Imagine yourself for a moment witnessing this act of very public and extravagant affection of this woman toward Jesus just before his death. It is so surprising, even a little shocking, that I can’t help but wonder what really happened and just who this woman was, and what motivated her to do what she did.
Like the account of Jesus’ baptism by John in the Jordan, this story appears in all four gospels, a good sign that something like this really happened, though unlike the story of John and Jesus, the woman’s identity and motivation shifts a bit. In Mark and Matthew, where she anoints Jesus’ head, the story leaves her unnamed, and we know nothing about her. Luke turns her into a woman with a past, a sinner of some sort, and history assumes she was a prostitute, though without any evidence or justification from the story itself.
But here in John, we know exactly who the woman is: Mary of Bethany, sister to Martha and Lazarus, and a good friend of Jesus, so good in fact that when her brother, Lazarus, had died, she let Jesus have it, grilling him about where he had been when Lazarus was sick, and why he hadn’t shown up in time to heal his friend.
In this story, only a short chapter later, the resuscitated Lazarus is back at the family table. And so here again is Mary, this time without a word, covering Jesus’ feet with a shocking extravagance of immensely expensive perfume, and wiping his feet with her own hair. It’s a magnificent act of love and thanksgiving.
Imagine the looks on the faces of the rest of those men at the table, some of whom were offended, if Judas is any indication. Or were they jealous because no one had ever touched them with such care? They judge Mary, it seems, because she didn’t do the proper thing, the expected thing, the righteous thing: giving this extravagance to the poor.
But Mary knew that something else was needed, that this journey to Jerusalem was not going to end well for her friend. In six short days he was going to receive the very opposite treatment: in place of anointing, there will be beatings; in place of perfumed oil, the smell of blood; in place of the softest hair, the hardest of nails.
And so Mary did what only she could do: prepare Jesus’ body for burial, treating his body for a moment with the kindness that only she could offer her friend, Judas and all her other detractors be damned. Her act of kindness is a work of art, a response with her own body to the grace and salvation she had already experienced in Jesus, whose love and power had restored the body of her brother to life.
It is creativity so marvelous that we remember it still every time we tell this story, and I have to wonder if its effect on Jesus was so great, that he imitated Mary’s creativity on the night before he died. Was it Mary’s surprising and creative act of love and service that inspired Jesus to get down on his hands and knees to wash the feet of his friends? Perhaps we have Mary of Bethany to thank for the liturgy we will celebrate a week from Thursday as we wash each other’s feet.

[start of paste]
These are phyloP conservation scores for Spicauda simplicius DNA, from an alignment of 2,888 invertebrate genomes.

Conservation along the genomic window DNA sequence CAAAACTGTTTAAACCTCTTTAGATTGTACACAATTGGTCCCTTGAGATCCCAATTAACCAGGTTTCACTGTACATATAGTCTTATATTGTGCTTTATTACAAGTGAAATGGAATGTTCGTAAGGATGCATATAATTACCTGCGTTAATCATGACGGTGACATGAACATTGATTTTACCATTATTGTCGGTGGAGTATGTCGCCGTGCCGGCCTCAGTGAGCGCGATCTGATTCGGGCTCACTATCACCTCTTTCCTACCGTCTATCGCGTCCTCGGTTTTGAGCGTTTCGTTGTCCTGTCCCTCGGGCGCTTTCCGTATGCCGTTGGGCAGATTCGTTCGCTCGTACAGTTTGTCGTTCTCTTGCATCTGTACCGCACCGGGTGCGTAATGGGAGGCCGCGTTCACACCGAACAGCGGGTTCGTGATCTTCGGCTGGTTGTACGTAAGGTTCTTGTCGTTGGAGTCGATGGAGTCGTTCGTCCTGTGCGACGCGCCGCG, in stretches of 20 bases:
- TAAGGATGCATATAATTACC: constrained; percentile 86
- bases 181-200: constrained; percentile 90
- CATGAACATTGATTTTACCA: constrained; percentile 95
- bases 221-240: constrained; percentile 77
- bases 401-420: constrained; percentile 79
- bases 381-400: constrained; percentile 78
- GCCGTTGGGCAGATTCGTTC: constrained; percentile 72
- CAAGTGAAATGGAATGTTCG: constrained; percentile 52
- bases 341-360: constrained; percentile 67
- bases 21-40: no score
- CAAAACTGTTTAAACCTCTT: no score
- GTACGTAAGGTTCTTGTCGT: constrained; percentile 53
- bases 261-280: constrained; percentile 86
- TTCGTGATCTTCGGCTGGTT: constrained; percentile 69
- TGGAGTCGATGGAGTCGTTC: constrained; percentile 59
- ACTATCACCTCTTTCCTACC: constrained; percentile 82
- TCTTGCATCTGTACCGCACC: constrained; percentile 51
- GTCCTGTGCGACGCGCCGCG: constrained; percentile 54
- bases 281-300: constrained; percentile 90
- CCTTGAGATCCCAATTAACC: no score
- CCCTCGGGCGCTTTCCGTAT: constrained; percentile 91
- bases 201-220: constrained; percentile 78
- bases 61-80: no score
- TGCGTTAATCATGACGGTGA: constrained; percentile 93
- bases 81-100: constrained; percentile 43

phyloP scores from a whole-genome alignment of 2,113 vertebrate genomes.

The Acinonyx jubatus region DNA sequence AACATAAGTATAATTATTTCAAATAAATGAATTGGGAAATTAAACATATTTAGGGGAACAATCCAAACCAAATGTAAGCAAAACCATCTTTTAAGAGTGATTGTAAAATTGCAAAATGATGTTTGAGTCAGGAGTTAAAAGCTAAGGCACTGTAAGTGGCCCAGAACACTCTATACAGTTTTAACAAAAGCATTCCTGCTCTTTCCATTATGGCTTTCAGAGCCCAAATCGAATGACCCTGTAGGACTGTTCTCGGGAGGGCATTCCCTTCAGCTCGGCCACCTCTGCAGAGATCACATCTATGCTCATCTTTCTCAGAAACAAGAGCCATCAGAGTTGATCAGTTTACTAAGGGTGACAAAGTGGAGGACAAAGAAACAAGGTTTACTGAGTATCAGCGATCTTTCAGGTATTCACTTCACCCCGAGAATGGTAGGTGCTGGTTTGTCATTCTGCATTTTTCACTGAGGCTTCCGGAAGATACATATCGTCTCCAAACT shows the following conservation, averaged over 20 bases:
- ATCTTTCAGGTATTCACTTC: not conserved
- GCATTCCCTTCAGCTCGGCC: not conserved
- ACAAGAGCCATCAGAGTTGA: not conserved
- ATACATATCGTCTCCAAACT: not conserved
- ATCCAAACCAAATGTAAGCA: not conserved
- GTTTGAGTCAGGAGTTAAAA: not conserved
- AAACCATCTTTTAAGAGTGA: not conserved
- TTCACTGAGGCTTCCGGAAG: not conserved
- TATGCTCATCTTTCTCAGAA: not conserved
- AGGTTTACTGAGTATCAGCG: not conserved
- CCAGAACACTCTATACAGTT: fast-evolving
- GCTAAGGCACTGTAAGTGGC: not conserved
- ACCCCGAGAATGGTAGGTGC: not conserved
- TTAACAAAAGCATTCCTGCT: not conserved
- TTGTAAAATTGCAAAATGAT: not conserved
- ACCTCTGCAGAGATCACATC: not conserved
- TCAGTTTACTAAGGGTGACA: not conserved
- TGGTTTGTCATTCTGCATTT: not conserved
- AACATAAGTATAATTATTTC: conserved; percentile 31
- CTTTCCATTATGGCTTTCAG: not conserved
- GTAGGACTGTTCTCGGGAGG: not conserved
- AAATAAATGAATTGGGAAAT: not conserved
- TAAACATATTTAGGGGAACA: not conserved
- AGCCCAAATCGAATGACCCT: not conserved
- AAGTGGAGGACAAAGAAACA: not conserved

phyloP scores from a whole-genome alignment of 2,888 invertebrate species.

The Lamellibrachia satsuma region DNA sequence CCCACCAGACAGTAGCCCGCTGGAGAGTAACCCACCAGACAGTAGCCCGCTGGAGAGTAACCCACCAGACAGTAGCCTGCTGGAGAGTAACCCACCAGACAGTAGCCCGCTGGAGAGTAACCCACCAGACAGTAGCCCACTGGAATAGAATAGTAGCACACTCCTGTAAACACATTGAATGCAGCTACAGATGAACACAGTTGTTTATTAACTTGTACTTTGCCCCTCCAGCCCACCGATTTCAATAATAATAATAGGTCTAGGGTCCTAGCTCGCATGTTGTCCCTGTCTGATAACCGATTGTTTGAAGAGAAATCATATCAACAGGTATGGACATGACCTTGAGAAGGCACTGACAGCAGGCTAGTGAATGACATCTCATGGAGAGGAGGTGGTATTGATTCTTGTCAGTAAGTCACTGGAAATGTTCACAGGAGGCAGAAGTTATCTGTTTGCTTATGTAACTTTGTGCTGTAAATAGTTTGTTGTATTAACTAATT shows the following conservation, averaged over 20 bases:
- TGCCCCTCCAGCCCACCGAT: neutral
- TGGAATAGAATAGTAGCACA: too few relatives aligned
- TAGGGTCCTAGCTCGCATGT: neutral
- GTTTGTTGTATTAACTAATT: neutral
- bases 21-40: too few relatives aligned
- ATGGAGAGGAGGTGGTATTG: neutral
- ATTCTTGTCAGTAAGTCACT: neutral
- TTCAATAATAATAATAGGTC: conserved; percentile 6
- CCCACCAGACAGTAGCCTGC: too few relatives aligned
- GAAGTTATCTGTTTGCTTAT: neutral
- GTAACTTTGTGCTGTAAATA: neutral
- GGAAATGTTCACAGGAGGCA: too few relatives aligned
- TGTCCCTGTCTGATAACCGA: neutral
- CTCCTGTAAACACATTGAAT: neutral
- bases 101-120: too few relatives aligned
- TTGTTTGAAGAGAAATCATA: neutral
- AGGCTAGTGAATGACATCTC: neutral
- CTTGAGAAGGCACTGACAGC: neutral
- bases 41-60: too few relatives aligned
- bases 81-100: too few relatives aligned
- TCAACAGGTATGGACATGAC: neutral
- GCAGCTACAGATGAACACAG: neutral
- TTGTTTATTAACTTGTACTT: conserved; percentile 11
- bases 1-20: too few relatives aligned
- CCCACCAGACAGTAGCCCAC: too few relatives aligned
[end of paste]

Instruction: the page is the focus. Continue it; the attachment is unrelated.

For these weeks of Lent we have been reflecting on the questions of our baptismal covenant, questions that propose how we might respond to the saving work God has done for us in Jesus. We sometimes call them “vows” or “promises,” and today we will consider the one that calls us to care for creation, which for good reason might lead us to discuss climate change or environmental justice for people, such as those in Flint, who suffer the worst effects of pollution.
But seen through the surprising and creative way Mary of Bethany honors “creation” in her creative care of the created body of Jesus, perhaps we might see these questions of baptism less as vows or promises to act in some specific way, more as invitations to creativity like Mary’s. Perhaps they are encouragement to explore the ways we, with Mary, might practice the “art of salvation,” how each of us might take what God has so freely given us in Jesus and make it flesh and blood in our own bodies, as Mary did, in our own surprising and unrepeatable way. God may be inviting us all to get creative with our thanksgiving, to embody salvation in the way only we can do it.
We can’t be Mary of Bethany, of course—but we can be us: knitting a shawl that gathers prayers into soft embrace to shelter the body of one who is sick or grieving; sitting at the bedside of one we love as death carries them into what lies ahead; hauling beds and chairs and tables to transform a parish hall into a bedroom that for a moment feels like home for a family who lacks one; showing up at a community meeting that tries to address just why those families lack a home of their own; sharing one’s reflections on faith and life with friends on a Thursday night in the parish lounge; bearing a loaf of bread to make someone new feel welcome, or picking up bread and delivering it to a feeding ministry so that it won’t get wasted; singing a song of praise to carry the spirits of fellow Christians or anyone else heavenward; planting a scarlet runner bean seed to behold with wonder the power of life at work in God’s creation.
This is the art of salvation: our thanksgiving for what God has already done once for all in Jesus, embodied in countless new ways in us, until at last the mystery of the body of Christ comes to fullness. And if the surprising creativity of Mary of Bethany is any indication, we are still a long way from exhausting the artistic potential of what God is still revealing in those who follow Christ on the Way.